As you sit down to watch a semi-famous mystery writer talk about an especially morbid murder case during the second season of Murder by the Book, there are a couple of cautions to keep in mind. First, the writers enlisted by the Court TV series haven’t actually written books of their own about the cases being recapped. They may have lived near the scene of the crime, or become intrigued with something recondite about the puzzle, but their personal investment is not profound. Nor are the writers in charge of the production, which tends toward the ticky-tacky of Cops, with talking heads in cowboy hats, establishing shots like drive-by snipes, newspaper clippings as storyboards, and grainy footage of the gruesome past. Imagine the writers as color commentators in a ball-game broadcast booth, or as French anthropologists in a rain forest checking out the creation myths of the Tucuna Indians.
Or imagine the writers as condiments, like salad dressing. Anyone who has spent a long weekend with Book TV on C-SPAN2 will tell you that relying on writers to spice up your porridge is problematic, if not bananas. If they weren’t antisocial in the first place, they wouldn’t isolate like anchorites. Let them out on a leash and they’re either pathetically grateful or will bite your face. Nevertheless, as if they were raccoons, we want to see them cute or cantankerous. This is what Murder by the Book is counting on. Besides Lee Child, Linda Fairstein, Elizabeth George, and Lisa Scottoline, both best-selling Kellermans show up this season: Faye, whose Peter Decker–Rina Lazarus series has sold 20 million copies, and Jonathan, whose psychologist-detective Alex Delaware saves countless kids from sex abuse. I look forward as well to Joseph Wambaugh, whose L.A. cop novels brought something savagely Céline to a tired narrative form; to Nick Santora, the TV writer and executive producer who deserves rendition for decapitating the only character I cared about on Prison Break; and to Kathy Reichs, the forensic anthropologist whose Temperance Brennan mysteries inspired another, better TV series—Bones.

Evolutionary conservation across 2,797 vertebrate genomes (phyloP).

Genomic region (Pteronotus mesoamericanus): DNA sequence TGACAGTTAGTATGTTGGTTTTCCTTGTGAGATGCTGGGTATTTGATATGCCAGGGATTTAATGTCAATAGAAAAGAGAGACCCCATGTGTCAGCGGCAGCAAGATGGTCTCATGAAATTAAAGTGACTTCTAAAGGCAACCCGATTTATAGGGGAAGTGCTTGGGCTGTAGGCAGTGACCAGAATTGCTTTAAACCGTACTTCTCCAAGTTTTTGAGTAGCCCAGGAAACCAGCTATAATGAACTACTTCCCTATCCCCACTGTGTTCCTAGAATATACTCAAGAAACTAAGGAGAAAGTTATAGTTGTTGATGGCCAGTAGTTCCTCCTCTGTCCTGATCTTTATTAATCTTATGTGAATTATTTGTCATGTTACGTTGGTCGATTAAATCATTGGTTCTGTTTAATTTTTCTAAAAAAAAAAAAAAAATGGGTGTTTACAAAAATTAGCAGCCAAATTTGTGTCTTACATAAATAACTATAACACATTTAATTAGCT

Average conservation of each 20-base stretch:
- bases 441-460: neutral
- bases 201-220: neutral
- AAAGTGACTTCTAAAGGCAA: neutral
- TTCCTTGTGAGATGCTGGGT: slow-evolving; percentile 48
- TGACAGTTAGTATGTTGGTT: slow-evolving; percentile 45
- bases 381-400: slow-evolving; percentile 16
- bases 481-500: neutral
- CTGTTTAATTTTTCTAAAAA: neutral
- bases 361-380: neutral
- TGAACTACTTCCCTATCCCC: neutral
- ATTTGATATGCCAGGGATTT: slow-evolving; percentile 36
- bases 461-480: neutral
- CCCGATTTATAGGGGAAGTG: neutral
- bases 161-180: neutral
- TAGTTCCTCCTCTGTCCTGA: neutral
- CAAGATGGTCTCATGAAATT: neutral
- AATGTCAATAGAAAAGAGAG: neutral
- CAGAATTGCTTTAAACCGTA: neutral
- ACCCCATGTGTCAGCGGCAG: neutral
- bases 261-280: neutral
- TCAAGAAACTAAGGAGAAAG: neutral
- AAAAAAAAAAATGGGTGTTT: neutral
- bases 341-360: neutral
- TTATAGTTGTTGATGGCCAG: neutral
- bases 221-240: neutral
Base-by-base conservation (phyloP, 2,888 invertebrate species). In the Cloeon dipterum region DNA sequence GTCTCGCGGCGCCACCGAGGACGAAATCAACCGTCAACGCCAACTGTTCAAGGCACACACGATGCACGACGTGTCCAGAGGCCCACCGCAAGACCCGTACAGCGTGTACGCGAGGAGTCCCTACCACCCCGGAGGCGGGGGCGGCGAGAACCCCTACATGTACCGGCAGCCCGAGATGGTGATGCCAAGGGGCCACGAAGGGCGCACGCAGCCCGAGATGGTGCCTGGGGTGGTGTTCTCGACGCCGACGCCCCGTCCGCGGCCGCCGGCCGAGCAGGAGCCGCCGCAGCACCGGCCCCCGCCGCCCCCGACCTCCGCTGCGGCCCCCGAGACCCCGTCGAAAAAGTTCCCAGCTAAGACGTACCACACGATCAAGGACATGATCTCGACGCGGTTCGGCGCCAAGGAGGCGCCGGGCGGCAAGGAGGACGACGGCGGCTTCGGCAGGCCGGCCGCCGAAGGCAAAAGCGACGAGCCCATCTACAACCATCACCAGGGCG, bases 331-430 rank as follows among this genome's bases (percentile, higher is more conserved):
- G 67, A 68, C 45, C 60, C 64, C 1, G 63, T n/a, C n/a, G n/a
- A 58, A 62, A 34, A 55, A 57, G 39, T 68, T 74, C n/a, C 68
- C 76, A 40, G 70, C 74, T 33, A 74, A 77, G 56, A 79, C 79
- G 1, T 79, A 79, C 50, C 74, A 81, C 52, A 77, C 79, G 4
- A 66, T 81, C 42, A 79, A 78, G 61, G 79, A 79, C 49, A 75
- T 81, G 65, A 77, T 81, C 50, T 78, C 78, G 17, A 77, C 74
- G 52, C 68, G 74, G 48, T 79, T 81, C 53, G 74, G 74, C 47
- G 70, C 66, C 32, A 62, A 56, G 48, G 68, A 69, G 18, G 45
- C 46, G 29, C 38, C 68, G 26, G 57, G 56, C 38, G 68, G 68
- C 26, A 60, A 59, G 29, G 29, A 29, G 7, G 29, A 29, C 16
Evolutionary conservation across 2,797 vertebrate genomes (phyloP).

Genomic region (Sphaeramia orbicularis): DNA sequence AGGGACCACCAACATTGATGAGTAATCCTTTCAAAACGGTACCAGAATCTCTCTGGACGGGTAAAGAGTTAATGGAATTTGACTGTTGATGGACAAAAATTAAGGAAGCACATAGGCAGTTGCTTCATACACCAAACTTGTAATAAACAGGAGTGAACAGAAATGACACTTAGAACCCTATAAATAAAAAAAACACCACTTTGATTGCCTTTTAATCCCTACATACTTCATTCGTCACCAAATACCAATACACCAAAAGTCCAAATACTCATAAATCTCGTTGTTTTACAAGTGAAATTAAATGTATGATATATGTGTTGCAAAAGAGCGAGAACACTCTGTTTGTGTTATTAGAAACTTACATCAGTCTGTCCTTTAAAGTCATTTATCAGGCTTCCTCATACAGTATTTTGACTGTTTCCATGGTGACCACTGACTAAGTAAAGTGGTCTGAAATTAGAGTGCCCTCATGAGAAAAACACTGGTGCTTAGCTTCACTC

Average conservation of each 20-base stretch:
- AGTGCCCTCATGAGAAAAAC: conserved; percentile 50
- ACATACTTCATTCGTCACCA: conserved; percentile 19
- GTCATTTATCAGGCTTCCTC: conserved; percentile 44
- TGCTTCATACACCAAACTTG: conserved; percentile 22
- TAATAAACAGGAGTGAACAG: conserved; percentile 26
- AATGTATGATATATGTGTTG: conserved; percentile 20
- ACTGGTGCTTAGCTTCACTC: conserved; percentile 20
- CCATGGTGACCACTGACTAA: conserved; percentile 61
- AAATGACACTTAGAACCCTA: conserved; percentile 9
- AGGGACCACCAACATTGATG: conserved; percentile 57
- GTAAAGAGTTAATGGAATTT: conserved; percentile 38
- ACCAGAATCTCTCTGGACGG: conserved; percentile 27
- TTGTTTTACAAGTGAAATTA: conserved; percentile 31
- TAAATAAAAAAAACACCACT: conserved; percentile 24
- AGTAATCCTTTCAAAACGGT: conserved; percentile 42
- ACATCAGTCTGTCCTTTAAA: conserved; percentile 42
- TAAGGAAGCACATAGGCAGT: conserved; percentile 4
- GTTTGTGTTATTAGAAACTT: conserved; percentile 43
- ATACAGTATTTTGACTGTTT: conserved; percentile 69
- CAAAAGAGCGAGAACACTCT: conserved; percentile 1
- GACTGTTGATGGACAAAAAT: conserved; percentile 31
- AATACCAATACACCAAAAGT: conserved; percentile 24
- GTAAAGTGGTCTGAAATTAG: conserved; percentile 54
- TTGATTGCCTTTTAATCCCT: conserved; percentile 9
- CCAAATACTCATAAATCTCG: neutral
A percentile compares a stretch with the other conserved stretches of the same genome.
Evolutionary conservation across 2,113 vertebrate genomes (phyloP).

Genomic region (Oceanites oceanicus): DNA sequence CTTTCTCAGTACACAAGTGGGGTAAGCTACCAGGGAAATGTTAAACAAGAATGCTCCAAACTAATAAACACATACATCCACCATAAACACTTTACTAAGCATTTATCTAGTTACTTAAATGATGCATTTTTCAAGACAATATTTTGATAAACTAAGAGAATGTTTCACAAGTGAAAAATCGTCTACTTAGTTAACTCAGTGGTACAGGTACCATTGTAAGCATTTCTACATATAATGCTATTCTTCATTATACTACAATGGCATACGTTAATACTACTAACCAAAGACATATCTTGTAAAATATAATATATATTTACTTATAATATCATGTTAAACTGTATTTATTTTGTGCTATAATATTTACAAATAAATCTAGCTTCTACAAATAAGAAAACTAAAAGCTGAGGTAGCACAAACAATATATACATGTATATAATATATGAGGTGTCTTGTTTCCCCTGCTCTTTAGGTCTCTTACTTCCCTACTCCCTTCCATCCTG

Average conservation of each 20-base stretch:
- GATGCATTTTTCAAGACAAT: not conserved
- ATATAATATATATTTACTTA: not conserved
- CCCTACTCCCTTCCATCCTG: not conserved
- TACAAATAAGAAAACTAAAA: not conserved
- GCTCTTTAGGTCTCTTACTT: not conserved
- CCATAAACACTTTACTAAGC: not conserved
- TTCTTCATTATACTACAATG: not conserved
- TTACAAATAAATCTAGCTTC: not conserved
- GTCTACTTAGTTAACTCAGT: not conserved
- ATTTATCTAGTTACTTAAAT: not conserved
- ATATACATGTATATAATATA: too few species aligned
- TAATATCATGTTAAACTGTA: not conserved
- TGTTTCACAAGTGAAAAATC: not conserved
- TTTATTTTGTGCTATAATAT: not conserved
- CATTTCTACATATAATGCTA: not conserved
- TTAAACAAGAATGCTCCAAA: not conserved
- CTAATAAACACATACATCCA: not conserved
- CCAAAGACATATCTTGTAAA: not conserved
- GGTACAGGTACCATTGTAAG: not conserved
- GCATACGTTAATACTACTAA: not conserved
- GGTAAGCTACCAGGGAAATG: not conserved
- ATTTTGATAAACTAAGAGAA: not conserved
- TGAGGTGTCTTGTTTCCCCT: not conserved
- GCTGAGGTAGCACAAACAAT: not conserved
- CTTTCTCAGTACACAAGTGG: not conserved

But only the first two murders are available for preview. On November 5, a turtlenecked and apparently nipped-and-tucked Sandra Brown takes us back to 1980, when the body of Betty Gore, a churchgoing mother of two, was found butchered in her utility room in Wylie, Texas. Although time will be wasted considering a cult killing and Stephen King’s new horror flick, The Shining, a bloody fingerprint points to Candace Montgomery, the neighborly Bible-school teacher who was intimate with Betty’s busy husband. The surprise is what happens after Candace admits that she whacked Betty 41 times with an ax, but in self-defense! On November 12, dapper David Baldacci, an ex–trial lawyer as warm in the camera’s embrace as a weevil in a biscuit, reports what it felt like to live in Washington, D.C., when three young employees of a Georgetown Starbucks were shot to death on the Fourth of July weekend of 1997. It was years before cops and FBI agents caught the killer, for whom the phrase depraved indifference might have been invented. (First they had to dispose of the red herring that was Monica Lewinsky, since one of the victims had also been a White House intern.) The remarkable visual here is of surveillance footage of cops going into a suspect’s apartment, only to be videotaped by the suspect himself—very, sort of, meta.
Still, we are nagged by the thought of what Brown and Baldacci might have done with these crimes had they been novelizing at a desk instead of mugging for the camera (especially on a network that has just rebranded itself as “truTV: Not reality. Actuality”). Or, more to the point, what the Law & Order franchise manages to accomplish even at its most perverse and exasperating. Like Cops, “actuality” is ticky-tacky, which is why we’ve always needed writers to improve it.